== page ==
Effects of massage on vital signs, pain and comfort levels in liver transplant patients.Explore (NY) 2019E
This study aimed to determine the effects of back massage on postoperative vital signs, pain, and comfort levels in liver transplant patients.
A quasi-experimental model with a pretest, a posttest, and a control group was used. The population of the study comprised adult patients who had liver transplantation for the first time. The study sample comprised 84 adult patients who had liver transplantation: 42 experimental (study group) and 42 control group, selected by power analysis and the random sampling method from the population. The data were collected between May and September 2016 using the short-form McGill Pain Questionnaire (SF-MPQ) and the General Comfort Scale. In the study group, the researcher performed back massage twice per day in the morning and evening in the organ transplant service. No treatment was performed in the control group. To analyse the data, descriptive statistics, a chi-squared test, a t-test for dependant groups, and a t-test for independent groups were used.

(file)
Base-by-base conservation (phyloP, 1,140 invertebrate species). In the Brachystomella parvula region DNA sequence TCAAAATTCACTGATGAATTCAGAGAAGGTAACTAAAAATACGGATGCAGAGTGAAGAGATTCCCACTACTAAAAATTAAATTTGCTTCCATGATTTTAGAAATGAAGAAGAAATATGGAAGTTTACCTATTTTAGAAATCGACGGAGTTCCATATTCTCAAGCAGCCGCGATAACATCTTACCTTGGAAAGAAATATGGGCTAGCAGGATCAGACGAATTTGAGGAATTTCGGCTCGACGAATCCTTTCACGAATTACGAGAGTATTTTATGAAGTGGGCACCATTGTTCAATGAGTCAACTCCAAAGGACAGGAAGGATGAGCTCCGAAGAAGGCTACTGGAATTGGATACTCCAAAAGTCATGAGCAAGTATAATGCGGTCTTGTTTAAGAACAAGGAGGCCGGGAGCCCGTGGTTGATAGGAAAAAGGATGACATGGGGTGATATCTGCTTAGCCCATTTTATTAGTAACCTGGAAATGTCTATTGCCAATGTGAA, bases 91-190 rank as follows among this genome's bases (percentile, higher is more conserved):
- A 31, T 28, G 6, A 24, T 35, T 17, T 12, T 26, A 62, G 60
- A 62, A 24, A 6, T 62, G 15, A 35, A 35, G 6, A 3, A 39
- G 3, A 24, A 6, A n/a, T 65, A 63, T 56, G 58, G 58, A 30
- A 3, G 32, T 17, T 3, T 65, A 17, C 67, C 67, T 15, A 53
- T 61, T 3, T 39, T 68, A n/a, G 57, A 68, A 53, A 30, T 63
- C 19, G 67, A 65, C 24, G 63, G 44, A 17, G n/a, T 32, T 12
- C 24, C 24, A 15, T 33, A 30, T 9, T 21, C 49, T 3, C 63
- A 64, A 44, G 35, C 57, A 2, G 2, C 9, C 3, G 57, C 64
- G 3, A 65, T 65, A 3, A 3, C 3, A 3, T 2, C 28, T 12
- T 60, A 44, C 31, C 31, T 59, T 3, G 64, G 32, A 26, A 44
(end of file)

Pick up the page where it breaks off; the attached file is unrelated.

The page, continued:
According to morning and evening follow-ups after liver transplantation, the mean scores of pulse rate, respiration rate, blood pressure values, and pain intensity was lower, and the mean score of sPO2 (oxygen saturation) levels and comfort levels was higher, with a statistical significance in the experimental group compared with the control group in all measurements before and after back massage (p < 0.001).
The back massage applied to liver transplant patients positively affected vital signs, decreased the severity of pain, and increased the comfort levels of the patients.